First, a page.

Most inhabitants, however, fail to grasp even this rudimentary model. Rest assured that, at least thus far, the people go about their daily lives very much as before.
* * *
March 28, 2042
I finally submitted another probably useless report, and hope to be able to return next week. I will tell you all about it. But listen. Today, when the snow started (it hasn’t snowed this far north for years), I tore off my breather (in the winter here you have 7 minutes). Before, and how that word now gnaws and stings, I would try to track one snowflake from its appearance at the top edge of the light down to my tongue. Today it took me by surprise, shifting the angle of its fall at the last instant to drape over my wide-open iris. I looked up through its crystalline grid, the sky silhouetted in neat pockets against the Perispheric glow—or so I imagined it. I saw three places: A sunbaked canyon, Before. A thick, half-light expanse, After. A sharp, angled ray, Now.
* * *
-Susan Quinn, Eleanor and Hick (London: Penguin, 2017), 164.
-Peter Conrad, The Art of the City (New York: Oxford University Press, 1984), 264.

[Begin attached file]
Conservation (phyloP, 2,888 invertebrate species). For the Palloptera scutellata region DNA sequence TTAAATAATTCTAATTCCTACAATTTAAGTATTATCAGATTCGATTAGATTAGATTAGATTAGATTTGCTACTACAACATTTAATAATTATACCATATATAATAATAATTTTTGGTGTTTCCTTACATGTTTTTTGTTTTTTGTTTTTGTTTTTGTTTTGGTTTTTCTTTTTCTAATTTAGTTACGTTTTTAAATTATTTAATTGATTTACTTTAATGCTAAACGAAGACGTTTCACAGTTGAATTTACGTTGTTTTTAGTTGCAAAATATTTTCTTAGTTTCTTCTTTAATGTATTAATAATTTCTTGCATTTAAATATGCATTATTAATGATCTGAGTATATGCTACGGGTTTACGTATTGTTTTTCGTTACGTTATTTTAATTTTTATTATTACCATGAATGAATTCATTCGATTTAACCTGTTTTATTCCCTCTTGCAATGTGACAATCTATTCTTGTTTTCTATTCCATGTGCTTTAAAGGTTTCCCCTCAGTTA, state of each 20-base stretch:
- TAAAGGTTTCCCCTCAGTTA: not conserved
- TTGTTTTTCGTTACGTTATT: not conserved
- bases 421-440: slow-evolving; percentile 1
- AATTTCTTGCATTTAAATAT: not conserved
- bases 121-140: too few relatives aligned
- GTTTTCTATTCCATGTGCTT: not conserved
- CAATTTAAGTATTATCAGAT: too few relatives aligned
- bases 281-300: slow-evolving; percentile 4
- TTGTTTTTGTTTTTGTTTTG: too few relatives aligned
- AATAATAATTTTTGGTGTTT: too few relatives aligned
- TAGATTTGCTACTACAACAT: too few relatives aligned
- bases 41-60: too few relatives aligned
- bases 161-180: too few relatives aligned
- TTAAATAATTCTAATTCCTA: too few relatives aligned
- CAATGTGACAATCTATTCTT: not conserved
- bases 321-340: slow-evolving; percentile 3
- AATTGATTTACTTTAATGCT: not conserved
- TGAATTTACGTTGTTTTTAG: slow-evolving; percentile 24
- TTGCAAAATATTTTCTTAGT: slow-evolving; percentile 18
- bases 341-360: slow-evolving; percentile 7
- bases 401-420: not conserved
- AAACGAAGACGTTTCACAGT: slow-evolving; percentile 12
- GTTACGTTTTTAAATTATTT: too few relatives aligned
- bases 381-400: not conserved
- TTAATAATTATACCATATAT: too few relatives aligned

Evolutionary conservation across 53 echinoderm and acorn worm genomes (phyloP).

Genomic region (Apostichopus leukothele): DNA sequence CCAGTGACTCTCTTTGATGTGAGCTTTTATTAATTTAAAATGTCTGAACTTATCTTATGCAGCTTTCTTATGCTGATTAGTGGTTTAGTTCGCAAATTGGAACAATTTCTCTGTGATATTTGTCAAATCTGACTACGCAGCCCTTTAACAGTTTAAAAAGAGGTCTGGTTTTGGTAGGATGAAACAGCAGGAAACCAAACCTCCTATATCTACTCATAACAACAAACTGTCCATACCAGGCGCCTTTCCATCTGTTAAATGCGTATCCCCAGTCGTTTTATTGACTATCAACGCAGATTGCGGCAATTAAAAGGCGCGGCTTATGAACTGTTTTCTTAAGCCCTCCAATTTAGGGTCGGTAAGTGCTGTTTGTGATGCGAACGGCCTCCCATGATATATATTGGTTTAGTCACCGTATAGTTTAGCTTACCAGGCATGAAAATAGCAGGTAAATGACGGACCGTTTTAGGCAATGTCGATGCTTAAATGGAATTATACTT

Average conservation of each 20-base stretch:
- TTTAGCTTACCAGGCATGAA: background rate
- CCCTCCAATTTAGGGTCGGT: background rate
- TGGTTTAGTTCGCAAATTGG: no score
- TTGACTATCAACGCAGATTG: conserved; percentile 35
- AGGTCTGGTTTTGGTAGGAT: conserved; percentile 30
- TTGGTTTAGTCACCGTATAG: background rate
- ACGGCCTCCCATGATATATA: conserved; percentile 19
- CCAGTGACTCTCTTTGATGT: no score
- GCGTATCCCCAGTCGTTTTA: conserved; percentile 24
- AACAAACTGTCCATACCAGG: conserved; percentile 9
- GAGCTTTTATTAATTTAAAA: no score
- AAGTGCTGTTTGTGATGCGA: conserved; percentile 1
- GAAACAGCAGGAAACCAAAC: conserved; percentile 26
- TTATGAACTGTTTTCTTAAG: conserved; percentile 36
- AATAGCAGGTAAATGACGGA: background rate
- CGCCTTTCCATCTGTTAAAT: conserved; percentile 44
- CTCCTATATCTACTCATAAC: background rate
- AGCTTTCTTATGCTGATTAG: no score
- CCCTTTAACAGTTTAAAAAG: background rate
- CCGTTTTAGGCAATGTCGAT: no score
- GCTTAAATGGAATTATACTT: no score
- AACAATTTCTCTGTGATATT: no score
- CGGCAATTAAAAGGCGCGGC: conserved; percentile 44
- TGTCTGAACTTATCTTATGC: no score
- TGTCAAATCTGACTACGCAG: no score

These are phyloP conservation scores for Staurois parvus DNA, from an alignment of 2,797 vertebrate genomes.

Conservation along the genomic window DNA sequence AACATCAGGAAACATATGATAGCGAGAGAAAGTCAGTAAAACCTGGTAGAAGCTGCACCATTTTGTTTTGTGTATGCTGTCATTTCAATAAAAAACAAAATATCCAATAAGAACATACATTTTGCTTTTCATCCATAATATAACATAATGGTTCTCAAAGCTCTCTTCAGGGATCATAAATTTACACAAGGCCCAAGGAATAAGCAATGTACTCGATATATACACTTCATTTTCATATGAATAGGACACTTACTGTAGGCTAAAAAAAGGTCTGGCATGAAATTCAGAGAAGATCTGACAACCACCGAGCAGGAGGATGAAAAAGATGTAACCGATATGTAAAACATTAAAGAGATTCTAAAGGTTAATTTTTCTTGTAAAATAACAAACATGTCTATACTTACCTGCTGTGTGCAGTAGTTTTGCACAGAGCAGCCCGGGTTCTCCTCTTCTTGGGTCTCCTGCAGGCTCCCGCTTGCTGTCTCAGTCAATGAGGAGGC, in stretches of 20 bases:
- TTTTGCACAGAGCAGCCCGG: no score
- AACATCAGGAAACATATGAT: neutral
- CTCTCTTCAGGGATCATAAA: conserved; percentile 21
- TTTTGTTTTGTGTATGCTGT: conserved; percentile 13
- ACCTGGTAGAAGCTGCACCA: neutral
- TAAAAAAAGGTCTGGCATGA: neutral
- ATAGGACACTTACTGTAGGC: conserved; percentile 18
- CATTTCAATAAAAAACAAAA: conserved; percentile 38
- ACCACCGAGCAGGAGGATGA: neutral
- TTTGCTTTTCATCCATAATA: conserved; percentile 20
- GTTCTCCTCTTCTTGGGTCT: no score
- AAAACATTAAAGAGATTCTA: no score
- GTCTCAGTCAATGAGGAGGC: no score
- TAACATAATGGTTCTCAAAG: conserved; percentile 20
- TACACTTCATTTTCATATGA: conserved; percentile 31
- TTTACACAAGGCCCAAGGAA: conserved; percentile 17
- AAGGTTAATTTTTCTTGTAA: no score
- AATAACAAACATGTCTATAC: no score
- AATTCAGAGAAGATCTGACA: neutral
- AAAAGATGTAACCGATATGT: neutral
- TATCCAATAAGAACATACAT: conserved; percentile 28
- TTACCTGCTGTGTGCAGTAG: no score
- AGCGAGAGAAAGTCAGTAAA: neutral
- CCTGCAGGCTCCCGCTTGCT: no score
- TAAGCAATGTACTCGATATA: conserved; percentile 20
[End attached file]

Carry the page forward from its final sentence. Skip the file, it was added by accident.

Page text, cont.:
-Conrad, 262, 264.
-A host of prophets foresaw this, cities as first and foremost ritual centers: Wheatley, Mumford, Eliade, and the Toltecs.
-Edwin A. Abbott, Flatland (London: Penguin, 1952 ).
-The phrase “ideal aniconic idol” is from Alfred Gell, Art and Agency (Oxford: Clarendon Press, 1998), 132.
-Samuel Butler, Erewhon, Or, Over the Range (London: David Bogue, 1880), 44.
-Franz Kafka, “Blumfeld, An Elderly Bachelor,” in Investigations of a Dog, Trans. Michael Hofman (New York: New Directions, 2017), 30-57.
-William Faulkner, The Sound and the Fury (New York: Knopf, 2011).
-Albert Camus, Caligula and Three Other Plays, trans. Stuart Gilbert (New York: Knopf), 170.
-Temple Grandin, Temple Grandin’s Guide to Working with Farm Animals (North Adams, MA: Storey Publishing, 2017), 129, 161.
-USNST, “New Rules,” #4791.